The result of the Brexit Referendum has been declared, absorbed and accepted. While the rest of the world is speculating the economic and political ramifications of the Brexit, anti-Brexit campaigners still have a last straw to cling to-Article-50 of the Treaty of Lisbon.
Essentially, the formal mechanism of exiting the European Union, Article 50 should now be used judicially (as urged by the outgoing PM David Cameron). The outcome was unexpected for EU too as none of its 28 members left considered leaving the union before.
Pressed into action, the decision making bodies have a lot of work to do, things to consider and accept or reject the proposal. Indeed, a number of things are at stake.
A divided state
While the rules are simple, the anti-Brexit entities are pulling strings for buy some more time to reconsider the country's decision. Jean-Claude Juncker of the Commission puts it simply. "Out is out," he said after the results were declared, almost taking an offence at the self-destructive deal that was struck after a year of negotiation.
He justifies saying, "Exit should be smooth. Leaders do not want to be drawn into months and years of haggling over Britain's status."
On the contrary, the pro-Brexit agents have said that there is no need to trigger Article 50 until informal negotiations have taken place, which can even last for a year. Now, that will put a lot of factors at stake, say for instance, the migration status, the status of the immigrants in the UK, he current deployment of naval craft off Libya to intercept smugglers and many more.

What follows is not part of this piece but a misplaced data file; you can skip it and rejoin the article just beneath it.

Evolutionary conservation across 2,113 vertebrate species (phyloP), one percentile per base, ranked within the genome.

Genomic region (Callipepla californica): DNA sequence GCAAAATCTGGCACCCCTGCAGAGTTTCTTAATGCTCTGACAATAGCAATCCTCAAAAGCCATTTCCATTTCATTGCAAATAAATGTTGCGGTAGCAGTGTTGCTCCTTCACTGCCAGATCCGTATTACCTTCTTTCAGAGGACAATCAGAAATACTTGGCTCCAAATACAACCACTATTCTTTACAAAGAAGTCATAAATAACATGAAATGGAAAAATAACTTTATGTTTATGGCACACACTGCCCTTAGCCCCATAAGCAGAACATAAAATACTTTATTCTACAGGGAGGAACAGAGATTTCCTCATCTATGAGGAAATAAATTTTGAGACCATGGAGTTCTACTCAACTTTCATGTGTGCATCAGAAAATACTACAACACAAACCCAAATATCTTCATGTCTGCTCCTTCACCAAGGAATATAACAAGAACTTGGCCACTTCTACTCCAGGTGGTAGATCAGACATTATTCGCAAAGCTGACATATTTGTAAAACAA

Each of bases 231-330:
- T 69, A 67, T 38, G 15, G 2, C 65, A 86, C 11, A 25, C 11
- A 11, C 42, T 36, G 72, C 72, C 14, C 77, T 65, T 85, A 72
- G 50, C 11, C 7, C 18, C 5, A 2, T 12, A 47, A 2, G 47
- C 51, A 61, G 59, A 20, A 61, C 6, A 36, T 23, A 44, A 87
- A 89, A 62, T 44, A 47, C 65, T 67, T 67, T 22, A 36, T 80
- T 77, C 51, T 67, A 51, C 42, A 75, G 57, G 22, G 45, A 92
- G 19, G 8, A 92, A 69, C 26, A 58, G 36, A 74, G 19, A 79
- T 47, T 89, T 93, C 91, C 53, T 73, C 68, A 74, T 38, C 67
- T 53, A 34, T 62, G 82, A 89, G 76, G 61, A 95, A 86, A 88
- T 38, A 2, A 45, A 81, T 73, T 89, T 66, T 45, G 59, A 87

The mechanics of Article 50
Article 50 is basically an intimation or a proposal to withdraw and triggering that starts a 2-year clock running. After this time frame, the Treaties that govern membership no longer apply to Britain. The terms of exit will be negotiated between Britain's 27 counterparts and each will have a veto over each of the conditions.
The process is at a very nascent stage and the process can be obstructed by any of the national parliaments. Meanwhile, two big negotiating teams will be formed and the EU side is likely to be headed by one of the current commissioners.
While dissociating Britain from EU is the easier part, the ramification thereafter is tedious. Establishing new trading relationship, establishing renewed tariffs and other, free movement and migration policies have to be redefined. The entire process could take five more years.
Here too, there has to be a point of negotiation as Business leaders want the easiest way out possible so that the economy is not harmed, but political leaders say that the conditions have to be brutal so that the other countries do not follow suit.
What are the EU terms of an exit?
As stated in the Treaty, a member exiting will have to follow the following rules:
1. Any Member State may decide to withdraw from the Union in accordance with its own constitutional requirements.